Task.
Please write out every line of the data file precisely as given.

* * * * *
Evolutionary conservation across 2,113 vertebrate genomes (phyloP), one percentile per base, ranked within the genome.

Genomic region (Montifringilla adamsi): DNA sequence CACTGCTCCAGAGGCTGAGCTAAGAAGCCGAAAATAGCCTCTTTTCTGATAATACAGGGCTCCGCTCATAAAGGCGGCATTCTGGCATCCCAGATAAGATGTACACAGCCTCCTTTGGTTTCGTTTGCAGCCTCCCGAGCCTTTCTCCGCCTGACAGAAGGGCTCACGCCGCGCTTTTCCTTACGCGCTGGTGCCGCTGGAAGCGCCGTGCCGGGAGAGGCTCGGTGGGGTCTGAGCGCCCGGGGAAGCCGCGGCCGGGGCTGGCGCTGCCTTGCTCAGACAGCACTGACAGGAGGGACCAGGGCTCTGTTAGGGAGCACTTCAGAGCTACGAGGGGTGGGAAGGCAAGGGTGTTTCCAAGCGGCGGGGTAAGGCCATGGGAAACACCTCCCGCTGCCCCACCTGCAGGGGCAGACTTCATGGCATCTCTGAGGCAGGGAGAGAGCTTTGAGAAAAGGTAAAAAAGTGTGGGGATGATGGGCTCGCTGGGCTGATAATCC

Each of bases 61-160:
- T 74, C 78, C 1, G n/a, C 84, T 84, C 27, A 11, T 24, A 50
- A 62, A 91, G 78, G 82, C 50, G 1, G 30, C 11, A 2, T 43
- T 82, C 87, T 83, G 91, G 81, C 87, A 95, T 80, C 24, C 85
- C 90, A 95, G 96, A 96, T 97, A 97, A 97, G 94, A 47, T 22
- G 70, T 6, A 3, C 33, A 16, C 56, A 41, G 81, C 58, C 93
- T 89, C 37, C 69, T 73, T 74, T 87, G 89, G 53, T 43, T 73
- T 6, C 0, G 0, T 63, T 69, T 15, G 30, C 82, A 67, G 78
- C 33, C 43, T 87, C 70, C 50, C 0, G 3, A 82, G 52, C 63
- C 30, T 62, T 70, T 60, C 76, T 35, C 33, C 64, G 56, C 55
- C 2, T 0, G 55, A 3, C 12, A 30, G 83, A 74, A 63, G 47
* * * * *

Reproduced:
Evolutionary conservation across 2,113 vertebrate genomes (phyloP), one percentile per base, ranked within the genome.

Genomic region (Montifringilla adamsi): DNA sequence CACTGCTCCAGAGGCTGAGCTAAGAAGCCGAAAATAGCCTCTTTTCTGATAATACAGGGCTCCGCTCATAAAGGCGGCATTCTGGCATCCCAGATAAGATGTACACAGCCTCCTTTGGTTTCGTTTGCAGCCTCCCGAGCCTTTCTCCGCCTGACAGAAGGGCTCACGCCGCGCTTTTCCTTACGCGCTGGTGCCGCTGGAAGCGCCGTGCCGGGAGAGGCTCGGTGGGGTCTGAGCGCCCGGGGAAGCCGCGGCCGGGGCTGGCGCTGCCTTGCTCAGACAGCACTGACAGGAGGGACCAGGGCTCTGTTAGGGAGCACTTCAGAGCTACGAGGGGTGGGAAGGCAAGGGTGTTTCCAAGCGGCGGGGTAAGGCCATGGGAAACACCTCCCGCTGCCCCACCTGCAGGGGCAGACTTCATGGCATCTCTGAGGCAGGGAGAGAGCTTTGAGAAAAGGTAAAAAAGTGTGGGGATGATGGGCTCGCTGGGCTGATAATCC

Each of bases 61-160:
- T 74, C 78, C 1, G n/a, C 84, T 84, C 27, A 11, T 24, A 50
- A 62, A 91, G 78, G 82, C 50, G 1, G 30, C 11, A 2, T 43
- T 82, C 87, T 83, G 91, G 81, C 87, A 95, T 80, C 24, C 85
- C 90, A 95, G 96, A 96, T 97, A 97, A 97, G 94, A 47, T 22
- G 70, T 6, A 3, C 33, A 16, C 56, A 41, G 81, C 58, C 93
- T 89, C 37, C 69, T 73, T 74, T 87, G 89, G 53, T 43, T 73
- T 6, C 0, G 0, T 63, T 69, T 15, G 30, C 82, A 67, G 78
- C 33, C 43, T 87, C 70, C 50, C 0, G 3, A 82, G 52, C 63
- C 30, T 62, T 70, T 60, C 76, T 35, C 33, C 64, G 56, C 55
- C 2, T 0, G 55, A 3, C 12, A 30, G 83, A 74, A 63, G 47